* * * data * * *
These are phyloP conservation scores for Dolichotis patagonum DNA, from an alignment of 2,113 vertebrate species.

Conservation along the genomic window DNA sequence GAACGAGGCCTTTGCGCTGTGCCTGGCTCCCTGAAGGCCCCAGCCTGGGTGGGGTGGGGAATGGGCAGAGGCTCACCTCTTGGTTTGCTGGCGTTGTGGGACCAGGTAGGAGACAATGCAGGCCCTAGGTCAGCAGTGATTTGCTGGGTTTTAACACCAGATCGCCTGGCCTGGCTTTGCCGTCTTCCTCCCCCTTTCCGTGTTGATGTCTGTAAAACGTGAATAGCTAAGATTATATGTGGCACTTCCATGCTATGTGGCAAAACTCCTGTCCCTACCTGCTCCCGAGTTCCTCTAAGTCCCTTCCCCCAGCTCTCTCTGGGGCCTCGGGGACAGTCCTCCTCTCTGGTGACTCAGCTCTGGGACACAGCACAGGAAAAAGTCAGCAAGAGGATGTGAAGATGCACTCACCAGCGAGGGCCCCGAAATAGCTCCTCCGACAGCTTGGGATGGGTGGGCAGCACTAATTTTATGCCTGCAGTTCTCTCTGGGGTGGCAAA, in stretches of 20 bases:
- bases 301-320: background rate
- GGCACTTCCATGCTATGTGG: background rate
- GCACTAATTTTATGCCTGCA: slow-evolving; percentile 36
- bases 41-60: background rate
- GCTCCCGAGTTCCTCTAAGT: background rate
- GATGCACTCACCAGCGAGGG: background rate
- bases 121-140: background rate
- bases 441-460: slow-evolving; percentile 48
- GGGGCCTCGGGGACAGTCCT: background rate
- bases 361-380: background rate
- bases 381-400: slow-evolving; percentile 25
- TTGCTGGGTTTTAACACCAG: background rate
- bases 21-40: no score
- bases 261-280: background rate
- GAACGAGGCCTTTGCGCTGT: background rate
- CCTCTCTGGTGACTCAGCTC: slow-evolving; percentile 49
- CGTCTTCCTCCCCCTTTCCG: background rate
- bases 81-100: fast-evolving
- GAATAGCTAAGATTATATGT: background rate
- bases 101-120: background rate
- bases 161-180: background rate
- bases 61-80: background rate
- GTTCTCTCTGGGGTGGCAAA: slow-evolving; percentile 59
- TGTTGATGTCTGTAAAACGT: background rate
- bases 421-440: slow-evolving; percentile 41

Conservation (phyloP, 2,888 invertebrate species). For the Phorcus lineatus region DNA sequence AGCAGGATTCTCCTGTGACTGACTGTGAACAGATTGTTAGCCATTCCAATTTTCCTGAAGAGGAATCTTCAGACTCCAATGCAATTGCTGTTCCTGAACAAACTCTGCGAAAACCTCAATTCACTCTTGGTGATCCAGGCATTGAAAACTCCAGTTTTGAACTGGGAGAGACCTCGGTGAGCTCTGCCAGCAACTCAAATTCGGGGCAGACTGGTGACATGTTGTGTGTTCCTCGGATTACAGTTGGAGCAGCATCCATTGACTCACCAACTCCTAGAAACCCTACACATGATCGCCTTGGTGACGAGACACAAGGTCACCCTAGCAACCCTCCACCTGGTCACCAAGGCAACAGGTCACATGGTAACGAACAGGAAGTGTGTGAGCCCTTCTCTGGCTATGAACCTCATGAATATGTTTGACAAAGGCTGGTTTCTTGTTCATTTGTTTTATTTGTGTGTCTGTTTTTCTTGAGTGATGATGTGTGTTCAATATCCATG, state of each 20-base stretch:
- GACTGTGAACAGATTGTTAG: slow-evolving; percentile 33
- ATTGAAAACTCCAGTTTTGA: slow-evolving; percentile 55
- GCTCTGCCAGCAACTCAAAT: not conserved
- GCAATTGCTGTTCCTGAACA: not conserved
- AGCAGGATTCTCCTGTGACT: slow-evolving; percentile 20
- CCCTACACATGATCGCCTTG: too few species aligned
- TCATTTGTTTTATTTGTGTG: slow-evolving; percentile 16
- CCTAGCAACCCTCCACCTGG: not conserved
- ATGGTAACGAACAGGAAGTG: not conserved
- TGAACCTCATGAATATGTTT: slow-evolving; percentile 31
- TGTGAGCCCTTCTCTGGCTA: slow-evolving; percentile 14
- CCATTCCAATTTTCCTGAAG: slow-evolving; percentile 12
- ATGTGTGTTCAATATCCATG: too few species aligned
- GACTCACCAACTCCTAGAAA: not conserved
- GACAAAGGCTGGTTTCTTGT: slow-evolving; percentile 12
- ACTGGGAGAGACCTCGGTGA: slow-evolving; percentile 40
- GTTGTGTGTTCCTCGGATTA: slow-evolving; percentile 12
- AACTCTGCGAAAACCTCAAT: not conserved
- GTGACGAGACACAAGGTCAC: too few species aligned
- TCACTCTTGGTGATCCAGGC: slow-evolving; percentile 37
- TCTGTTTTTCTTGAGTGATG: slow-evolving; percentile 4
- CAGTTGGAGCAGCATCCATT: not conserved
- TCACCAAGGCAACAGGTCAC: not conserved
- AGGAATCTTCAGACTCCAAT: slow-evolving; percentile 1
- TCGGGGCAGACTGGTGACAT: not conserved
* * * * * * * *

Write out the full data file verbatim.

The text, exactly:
These are phyloP conservation scores for Dolichotis patagonum DNA, from an alignment of 2,113 vertebrate species.

Conservation along the genomic window DNA sequence GAACGAGGCCTTTGCGCTGTGCCTGGCTCCCTGAAGGCCCCAGCCTGGGTGGGGTGGGGAATGGGCAGAGGCTCACCTCTTGGTTTGCTGGCGTTGTGGGACCAGGTAGGAGACAATGCAGGCCCTAGGTCAGCAGTGATTTGCTGGGTTTTAACACCAGATCGCCTGGCCTGGCTTTGCCGTCTTCCTCCCCCTTTCCGTGTTGATGTCTGTAAAACGTGAATAGCTAAGATTATATGTGGCACTTCCATGCTATGTGGCAAAACTCCTGTCCCTACCTGCTCCCGAGTTCCTCTAAGTCCCTTCCCCCAGCTCTCTCTGGGGCCTCGGGGACAGTCCTCCTCTCTGGTGACTCAGCTCTGGGACACAGCACAGGAAAAAGTCAGCAAGAGGATGTGAAGATGCACTCACCAGCGAGGGCCCCGAAATAGCTCCTCCGACAGCTTGGGATGGGTGGGCAGCACTAATTTTATGCCTGCAGTTCTCTCTGGGGTGGCAAA, in stretches of 20 bases:
- bases 301-320: background rate
- GGCACTTCCATGCTATGTGG: background rate
- GCACTAATTTTATGCCTGCA: slow-evolving; percentile 36
- bases 41-60: background rate
- GCTCCCGAGTTCCTCTAAGT: background rate
- GATGCACTCACCAGCGAGGG: background rate
- bases 121-140: background rate
- bases 441-460: slow-evolving; percentile 48
- GGGGCCTCGGGGACAGTCCT: background rate
- bases 361-380: background rate
- bases 381-400: slow-evolving; percentile 25
- TTGCTGGGTTTTAACACCAG: background rate
- bases 21-40: no score
- bases 261-280: background rate
- GAACGAGGCCTTTGCGCTGT: background rate
- CCTCTCTGGTGACTCAGCTC: slow-evolving; percentile 49
- CGTCTTCCTCCCCCTTTCCG: background rate
- bases 81-100: fast-evolving
- GAATAGCTAAGATTATATGT: background rate
- bases 101-120: background rate
- bases 161-180: background rate
- bases 61-80: background rate
- GTTCTCTCTGGGGTGGCAAA: slow-evolving; percentile 59
- TGTTGATGTCTGTAAAACGT: background rate
- bases 421-440: slow-evolving; percentile 41

Conservation (phyloP, 2,888 invertebrate species). For the Phorcus lineatus region DNA sequence AGCAGGATTCTCCTGTGACTGACTGTGAACAGATTGTTAGCCATTCCAATTTTCCTGAAGAGGAATCTTCAGACTCCAATGCAATTGCTGTTCCTGAACAAACTCTGCGAAAACCTCAATTCACTCTTGGTGATCCAGGCATTGAAAACTCCAGTTTTGAACTGGGAGAGACCTCGGTGAGCTCTGCCAGCAACTCAAATTCGGGGCAGACTGGTGACATGTTGTGTGTTCCTCGGATTACAGTTGGAGCAGCATCCATTGACTCACCAACTCCTAGAAACCCTACACATGATCGCCTTGGTGACGAGACACAAGGTCACCCTAGCAACCCTCCACCTGGTCACCAAGGCAACAGGTCACATGGTAACGAACAGGAAGTGTGTGAGCCCTTCTCTGGCTATGAACCTCATGAATATGTTTGACAAAGGCTGGTTTCTTGTTCATTTGTTTTATTTGTGTGTCTGTTTTTCTTGAGTGATGATGTGTGTTCAATATCCATG, state of each 20-base stretch:
- GACTGTGAACAGATTGTTAG: slow-evolving; percentile 33
- ATTGAAAACTCCAGTTTTGA: slow-evolving; percentile 55
- GCTCTGCCAGCAACTCAAAT: not conserved
- GCAATTGCTGTTCCTGAACA: not conserved
- AGCAGGATTCTCCTGTGACT: slow-evolving; percentile 20
- CCCTACACATGATCGCCTTG: too few species aligned
- TCATTTGTTTTATTTGTGTG: slow-evolving; percentile 16
- CCTAGCAACCCTCCACCTGG: not conserved
- ATGGTAACGAACAGGAAGTG: not conserved
- TGAACCTCATGAATATGTTT: slow-evolving; percentile 31
- TGTGAGCCCTTCTCTGGCTA: slow-evolving; percentile 14
- CCATTCCAATTTTCCTGAAG: slow-evolving; percentile 12
- ATGTGTGTTCAATATCCATG: too few species aligned
- GACTCACCAACTCCTAGAAA: not conserved
- GACAAAGGCTGGTTTCTTGT: slow-evolving; percentile 12
- ACTGGGAGAGACCTCGGTGA: slow-evolving; percentile 40
- GTTGTGTGTTCCTCGGATTA: slow-evolving; percentile 12
- AACTCTGCGAAAACCTCAAT: not conserved
- GTGACGAGACACAAGGTCAC: too few species aligned
- TCACTCTTGGTGATCCAGGC: slow-evolving; percentile 37
- TCTGTTTTTCTTGAGTGATG: slow-evolving; percentile 4
- CAGTTGGAGCAGCATCCATT: not conserved
- TCACCAAGGCAACAGGTCAC: not conserved
- AGGAATCTTCAGACTCCAAT: slow-evolving; percentile 1
- TCGGGGCAGACTGGTGACAT: not conserved